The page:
Project Malta – a new approach to thermal energy storage

A molten salt and low temperature liquid energy storage system is under development by Google’s parent Alphabet.

Storage comes in various forms of which batteries are the most advanced and with the fastest dropping prices, leaving others in its wake.

One of these with a range of technology options is thermal storage – and that is the one that Google, through its parent Alphabet Inc’s X labs, is putting its money on. Specifically, the proposal is to store electricity in tanks as heat in molten salt and as cold in low temperature liquid as a means of having dispatchable energy available on timescales from a few hours up to weeks or months.

The problem, according to an X statement, is that current solutions are expensive and are not capturing all of the energy produced by renewable energy sources. The goal is to develop an inexpensive system that takes full advantage of the renewable energy and that could be located just about anywhere.

For X, the aim of such so-called ‘moonshot’ projects is to utilise ‘breakthrough technology’ in a ‘radical solution’ towards a ‘huge problem’ that if solved, “could make the world ‘a radically better place.”

Other X moonshot projects have included self driving vehicles and Google Glass. Another, Project Foghorn, was aimed to develop a synthetic carbon-neutral fuel made from seawater but the cost made it unfeasible to scale and the project was terminated.

Another energy project, Makani, is looking into the concept of using energy kites with multiple rotors to generate wind energy from stronger and steadier winds at higher altitudes than traditional turbines – the aim being to generate more energy with less materials.

Project Loon is focused on the use of high altitude balloons to provide internet access in remote areas.

The storage process

Neither molten salt technology nor cryogenic energy storage is new but what appears to be new in Project Malta is their use in combination in a process which was developed by Nobel prize-winning Stanford physics professor Robert Laughlin (as illustrated below).

When such storage types are used individually an external process needs to be applied in the reconversion to electricity. In this case, it is the combination of the hot and cold that is used to drive a turbine to create the dispatchable electricity.

Project Malta energy storage process

According to the X statement, in his work, Professor Laughlin mapped out the overall system and proved the maths for how all the components should work together.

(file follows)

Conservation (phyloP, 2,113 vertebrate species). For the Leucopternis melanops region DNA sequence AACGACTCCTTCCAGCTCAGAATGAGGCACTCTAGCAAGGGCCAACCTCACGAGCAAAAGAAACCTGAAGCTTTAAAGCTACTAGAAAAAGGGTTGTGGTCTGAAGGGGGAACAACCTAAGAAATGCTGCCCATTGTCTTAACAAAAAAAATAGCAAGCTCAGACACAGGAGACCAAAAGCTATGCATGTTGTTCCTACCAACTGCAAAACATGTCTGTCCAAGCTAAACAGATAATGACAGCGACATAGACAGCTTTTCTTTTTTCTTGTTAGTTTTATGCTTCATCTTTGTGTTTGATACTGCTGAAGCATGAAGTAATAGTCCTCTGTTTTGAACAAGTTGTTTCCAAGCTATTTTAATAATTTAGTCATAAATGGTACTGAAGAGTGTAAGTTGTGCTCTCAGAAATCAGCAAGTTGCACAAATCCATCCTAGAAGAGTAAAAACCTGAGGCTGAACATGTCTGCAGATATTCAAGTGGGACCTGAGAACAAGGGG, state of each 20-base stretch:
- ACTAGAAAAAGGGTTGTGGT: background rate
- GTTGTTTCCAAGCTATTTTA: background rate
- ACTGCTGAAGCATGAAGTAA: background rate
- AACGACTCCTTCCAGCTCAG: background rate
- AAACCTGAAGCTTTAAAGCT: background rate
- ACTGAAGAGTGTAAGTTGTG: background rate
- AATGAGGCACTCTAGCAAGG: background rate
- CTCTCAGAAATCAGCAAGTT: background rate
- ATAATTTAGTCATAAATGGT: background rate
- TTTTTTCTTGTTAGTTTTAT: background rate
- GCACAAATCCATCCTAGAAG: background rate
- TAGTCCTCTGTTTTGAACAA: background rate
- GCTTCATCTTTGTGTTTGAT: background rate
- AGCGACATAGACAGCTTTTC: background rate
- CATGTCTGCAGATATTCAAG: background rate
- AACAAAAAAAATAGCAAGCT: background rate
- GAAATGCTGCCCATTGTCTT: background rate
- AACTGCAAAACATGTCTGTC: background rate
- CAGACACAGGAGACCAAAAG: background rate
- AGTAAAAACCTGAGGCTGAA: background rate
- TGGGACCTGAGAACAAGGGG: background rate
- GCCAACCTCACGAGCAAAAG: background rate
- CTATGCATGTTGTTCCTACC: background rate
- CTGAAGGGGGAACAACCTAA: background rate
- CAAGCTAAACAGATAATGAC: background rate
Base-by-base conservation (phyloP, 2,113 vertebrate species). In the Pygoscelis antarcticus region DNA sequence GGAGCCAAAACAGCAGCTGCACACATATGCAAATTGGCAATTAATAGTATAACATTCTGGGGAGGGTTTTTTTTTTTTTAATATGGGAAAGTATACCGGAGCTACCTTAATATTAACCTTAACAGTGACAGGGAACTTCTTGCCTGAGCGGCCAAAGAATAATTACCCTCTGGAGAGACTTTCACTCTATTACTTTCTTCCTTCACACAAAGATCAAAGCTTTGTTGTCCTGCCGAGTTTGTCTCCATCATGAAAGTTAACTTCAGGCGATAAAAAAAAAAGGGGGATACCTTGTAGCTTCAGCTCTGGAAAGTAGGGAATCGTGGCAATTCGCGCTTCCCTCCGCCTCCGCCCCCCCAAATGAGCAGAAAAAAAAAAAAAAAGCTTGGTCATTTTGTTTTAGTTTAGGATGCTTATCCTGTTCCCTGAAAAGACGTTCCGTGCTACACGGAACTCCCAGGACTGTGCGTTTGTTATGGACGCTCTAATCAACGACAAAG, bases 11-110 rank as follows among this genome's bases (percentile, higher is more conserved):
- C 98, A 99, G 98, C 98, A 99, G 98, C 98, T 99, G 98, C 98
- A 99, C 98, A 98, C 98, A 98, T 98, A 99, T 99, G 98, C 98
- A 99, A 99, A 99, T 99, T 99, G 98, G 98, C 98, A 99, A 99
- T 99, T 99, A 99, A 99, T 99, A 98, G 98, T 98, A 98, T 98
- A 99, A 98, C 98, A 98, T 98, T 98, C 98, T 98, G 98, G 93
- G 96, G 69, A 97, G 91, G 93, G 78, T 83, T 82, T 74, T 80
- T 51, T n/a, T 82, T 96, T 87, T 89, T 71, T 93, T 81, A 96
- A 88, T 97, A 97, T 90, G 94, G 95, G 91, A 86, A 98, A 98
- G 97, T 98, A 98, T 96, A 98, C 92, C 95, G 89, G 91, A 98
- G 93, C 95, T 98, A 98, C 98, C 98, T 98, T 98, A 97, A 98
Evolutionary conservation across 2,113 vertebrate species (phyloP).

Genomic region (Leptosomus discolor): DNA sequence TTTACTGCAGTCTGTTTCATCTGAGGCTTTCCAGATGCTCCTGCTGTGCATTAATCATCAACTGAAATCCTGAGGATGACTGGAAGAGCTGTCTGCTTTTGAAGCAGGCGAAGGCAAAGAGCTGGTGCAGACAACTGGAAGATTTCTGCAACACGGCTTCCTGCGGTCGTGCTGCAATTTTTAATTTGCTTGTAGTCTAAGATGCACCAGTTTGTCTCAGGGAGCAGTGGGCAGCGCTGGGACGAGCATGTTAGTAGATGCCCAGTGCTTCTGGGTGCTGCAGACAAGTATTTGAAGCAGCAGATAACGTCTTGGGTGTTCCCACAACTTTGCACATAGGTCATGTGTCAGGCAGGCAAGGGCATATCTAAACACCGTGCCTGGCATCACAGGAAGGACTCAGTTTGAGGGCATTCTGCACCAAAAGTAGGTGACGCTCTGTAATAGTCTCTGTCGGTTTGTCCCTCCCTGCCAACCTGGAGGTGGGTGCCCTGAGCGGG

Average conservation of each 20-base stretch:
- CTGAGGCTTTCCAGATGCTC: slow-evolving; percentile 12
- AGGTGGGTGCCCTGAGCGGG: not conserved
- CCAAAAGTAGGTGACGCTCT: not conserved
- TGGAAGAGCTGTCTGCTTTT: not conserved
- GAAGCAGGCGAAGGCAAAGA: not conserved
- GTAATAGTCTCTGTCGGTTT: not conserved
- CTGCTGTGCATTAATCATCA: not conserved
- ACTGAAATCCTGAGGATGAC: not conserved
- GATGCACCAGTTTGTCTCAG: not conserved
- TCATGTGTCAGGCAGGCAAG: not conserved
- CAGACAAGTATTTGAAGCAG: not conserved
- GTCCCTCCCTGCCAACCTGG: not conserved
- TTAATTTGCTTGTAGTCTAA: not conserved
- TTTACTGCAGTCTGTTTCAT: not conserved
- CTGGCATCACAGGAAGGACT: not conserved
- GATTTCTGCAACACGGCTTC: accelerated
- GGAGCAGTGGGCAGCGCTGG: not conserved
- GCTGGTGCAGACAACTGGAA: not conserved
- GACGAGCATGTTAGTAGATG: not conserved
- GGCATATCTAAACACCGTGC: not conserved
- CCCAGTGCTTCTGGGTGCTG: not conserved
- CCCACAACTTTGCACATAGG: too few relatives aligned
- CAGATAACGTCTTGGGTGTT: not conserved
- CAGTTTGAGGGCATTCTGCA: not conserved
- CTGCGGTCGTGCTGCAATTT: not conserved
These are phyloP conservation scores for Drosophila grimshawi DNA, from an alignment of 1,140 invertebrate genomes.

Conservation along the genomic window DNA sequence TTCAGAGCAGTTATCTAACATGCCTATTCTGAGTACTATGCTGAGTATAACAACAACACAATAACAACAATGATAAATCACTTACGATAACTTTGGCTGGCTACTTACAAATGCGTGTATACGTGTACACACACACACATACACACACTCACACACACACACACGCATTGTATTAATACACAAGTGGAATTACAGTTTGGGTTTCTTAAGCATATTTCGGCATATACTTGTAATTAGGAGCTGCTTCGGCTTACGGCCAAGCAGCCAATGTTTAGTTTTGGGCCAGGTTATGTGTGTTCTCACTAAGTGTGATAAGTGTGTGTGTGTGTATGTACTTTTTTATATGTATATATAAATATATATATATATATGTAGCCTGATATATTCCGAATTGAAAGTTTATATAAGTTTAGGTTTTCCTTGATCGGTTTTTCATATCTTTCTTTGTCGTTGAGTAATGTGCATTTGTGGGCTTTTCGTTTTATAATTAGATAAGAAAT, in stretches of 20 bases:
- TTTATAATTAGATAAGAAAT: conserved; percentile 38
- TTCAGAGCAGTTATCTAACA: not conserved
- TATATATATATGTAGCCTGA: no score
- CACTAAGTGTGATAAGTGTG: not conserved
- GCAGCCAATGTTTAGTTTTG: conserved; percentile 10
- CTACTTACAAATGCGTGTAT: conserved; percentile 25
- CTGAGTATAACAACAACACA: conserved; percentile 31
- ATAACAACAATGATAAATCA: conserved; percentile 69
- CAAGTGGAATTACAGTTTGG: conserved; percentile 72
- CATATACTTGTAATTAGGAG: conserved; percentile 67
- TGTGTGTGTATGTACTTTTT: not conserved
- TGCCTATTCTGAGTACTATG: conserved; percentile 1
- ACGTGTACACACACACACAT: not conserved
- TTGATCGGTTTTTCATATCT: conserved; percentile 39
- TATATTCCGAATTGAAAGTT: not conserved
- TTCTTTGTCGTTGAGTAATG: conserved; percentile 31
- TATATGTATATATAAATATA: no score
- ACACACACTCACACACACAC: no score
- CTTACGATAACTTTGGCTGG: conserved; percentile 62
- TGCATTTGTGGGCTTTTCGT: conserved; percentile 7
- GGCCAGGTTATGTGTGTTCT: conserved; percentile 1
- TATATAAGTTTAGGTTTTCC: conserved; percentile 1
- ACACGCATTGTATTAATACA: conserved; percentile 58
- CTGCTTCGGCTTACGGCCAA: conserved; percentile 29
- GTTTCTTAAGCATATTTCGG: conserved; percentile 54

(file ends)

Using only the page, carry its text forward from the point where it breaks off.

X’s participation is aimed to take the next step of designing the individual components and understanding the system overall well enough to evaluate whether it would work in the real world and at a competitive price point.

And after more than two years building CAD drawings, running extensive computer simulations and 3D printing of parts, X has detailed engineering designs that are nearly ready to be turned into real machinery.

Project Malta qualities

The X statement also says it has learned that the system has some important qualities that make it viable from both environmental and cost perspectives.

One of these is the use of inexpensive components. Although the turbines and heat exchangers need custom engineering, much of the system uses conventional technology such as steel tanks and air and cooling liquids that are all simple to procure. Salt is easily extracted from the earth.

The system also isn’t dependent on particular weather or specific locations. It can be close to the renewable energy source, or near where there’s high demand on the electric grid.

Further the salt tanks can be charged and re-charged many thousands of times, for possibly up to 40 years – three or more times longer than other current storage options. To add more storage capability, the numbers of tanks of salt and cold liquid are simply increased, which keeps system costs low.

Next steps

According to the X statement Project Malta is moving quickly towards commercial viability testing and innovative industry partners are being sought to help bring the system to life.

The next step is to build a megawatt-scale prototype plant which would be large enough to prove the technology at commercial scale.

X is also looking for partners with the expertise to build, operate and connect a prototype to the grid.

Studies of the thermal storage market have led to estimates of a value of $1.8bn to $3.6bn by 2020.

Ultimately a utility’s storage options will depend on the use case(s) it needs to meet and the cost effectiveness with which it can do so. A key challenge with thermal storage has been the reversal of the stored energy into electricity and if this can be overcome, it will open the way for its wider use in grid applications.

With renewables on the increase the onus is on generators to maximise the capture and use of the energy generated. With the range of slower response and longer duration applications that require dispatchable energy these have the potential to bring thermal storage into its own.

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